Funding Solutions to Homelessness: The Prop C Recommendations

Luisa Montes May 6, 2021

This year, the promise of Spring brings more symbolism than usual. Vaccination rates in San Francisco are climbing while COVID-19 cases are mercifully on the decline. So many of us are experiencing the thrill of making plans and having something to look forward to after a long winter—literal and metaphorical. 

But what if, instead of a future filled with concert tickets and restaurant reservations, you didn’t know what lay ahead, if you’d be able to find permanent housing or the get treatment you need to survive? With everything the past year has taught us, how can we leap into our own future without knowing if everyone will have the same opportunities? 

The work of the OCOH Committee is one way we can spread that sense of hope for everyone in San Francisco. The OCOH Fund is a shot in the arm for our City, something that—pandemic or not—ensures our unhoused neighbors can realize their hopes for the future. 

Recently, the Our City Our Home (OCOH) Committee voted on their recommendations for spending money in the OCOH Fund, which will then go to the Mayor and Board of Supervisors for final approval. 

This milestone is the culmination of the many hours the OCOH Committee spent listening to stakeholders among City departments, service providers, national experts, and community members to identify the specific strategies and programs that can end homelessness in our city.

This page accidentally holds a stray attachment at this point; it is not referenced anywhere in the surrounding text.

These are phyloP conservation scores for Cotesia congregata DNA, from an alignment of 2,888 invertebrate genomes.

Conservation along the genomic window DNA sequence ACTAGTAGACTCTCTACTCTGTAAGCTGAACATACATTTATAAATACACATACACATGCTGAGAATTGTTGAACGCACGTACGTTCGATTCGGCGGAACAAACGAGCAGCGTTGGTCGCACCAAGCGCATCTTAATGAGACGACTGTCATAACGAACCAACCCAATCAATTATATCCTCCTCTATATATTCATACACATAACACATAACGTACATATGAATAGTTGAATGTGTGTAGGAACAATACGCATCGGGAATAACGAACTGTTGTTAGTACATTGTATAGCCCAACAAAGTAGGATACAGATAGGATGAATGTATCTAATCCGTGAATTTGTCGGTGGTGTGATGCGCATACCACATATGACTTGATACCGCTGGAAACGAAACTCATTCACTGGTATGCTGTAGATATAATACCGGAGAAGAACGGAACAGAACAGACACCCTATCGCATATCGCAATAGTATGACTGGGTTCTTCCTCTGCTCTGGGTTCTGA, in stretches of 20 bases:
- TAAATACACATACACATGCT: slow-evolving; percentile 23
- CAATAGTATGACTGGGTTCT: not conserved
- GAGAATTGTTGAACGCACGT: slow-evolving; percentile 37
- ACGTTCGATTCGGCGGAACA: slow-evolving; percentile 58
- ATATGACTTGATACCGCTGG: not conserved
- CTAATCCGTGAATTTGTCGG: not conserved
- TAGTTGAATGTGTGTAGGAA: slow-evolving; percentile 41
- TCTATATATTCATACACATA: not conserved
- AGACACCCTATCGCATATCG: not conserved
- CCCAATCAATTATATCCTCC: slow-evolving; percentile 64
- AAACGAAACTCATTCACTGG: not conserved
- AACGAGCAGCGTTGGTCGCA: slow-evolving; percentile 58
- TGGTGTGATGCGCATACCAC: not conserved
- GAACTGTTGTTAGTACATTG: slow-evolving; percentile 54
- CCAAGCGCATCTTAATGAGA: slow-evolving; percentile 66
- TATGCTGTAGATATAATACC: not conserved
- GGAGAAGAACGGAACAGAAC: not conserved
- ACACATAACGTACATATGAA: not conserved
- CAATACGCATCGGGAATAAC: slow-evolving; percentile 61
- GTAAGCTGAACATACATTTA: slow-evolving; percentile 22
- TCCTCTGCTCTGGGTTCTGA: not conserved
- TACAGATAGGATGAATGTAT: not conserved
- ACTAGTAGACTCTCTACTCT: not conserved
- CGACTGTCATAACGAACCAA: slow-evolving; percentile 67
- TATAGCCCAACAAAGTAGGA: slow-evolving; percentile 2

Like the All In campaign, the OCOH Fund centers the voices of people. People like you who are committed to ending the suffering on our streets, and the people who will be directly impacted by the OCOH Committee’s recommendations. 

When we take a moment to reflect on this fact, we remember that this is an issue of humanity. We realize that homelessness may look different than we initially thought. And we understand why it is so important to use these resources to make our city the place we want it to be, a place where everyone has a home.

Understanding the Recommendations

As we explained in our most recent post, OCOH funds must be spent in four specific areas (Housing, Behavioral Health, Prevention, and Shelter/Hygiene), and sticking to these areas fulfills the intent of the OCOH Fund and restores dignity to the lives of our unhoused neighbors. 

The OCOH Fund brings in approximately $340 million in revenue every year, and for the coming budget year, which runs July 2021 through June 2022, the OCOH Committee has recommended spending just over $330 million. So, where will all that money go? And, what will the impact be?

Funding long-term housing strategies

When it comes to homelessness, healing starts with housing and endures with supportive services. The OCOH Committee recommends directing the significant amount of money available in the housing bucket to projects that will add to the city’s housing inventory, whether that’s through acquiring new buildings, fixing old ones, or using the innovative Flexible Housing Pool to move people into homes more quickly.

And since housing is just the beginning, additional focus areas include incorporating workforce training to help increase income and provide ongoing stability. 

Connecting People to Behavioral Health Care, Treatment, and Housing

While COVID-19 dominated much of the conversation last year, equally threatening to people experiencing homelessness is a crisis of mental health challenges and substance use.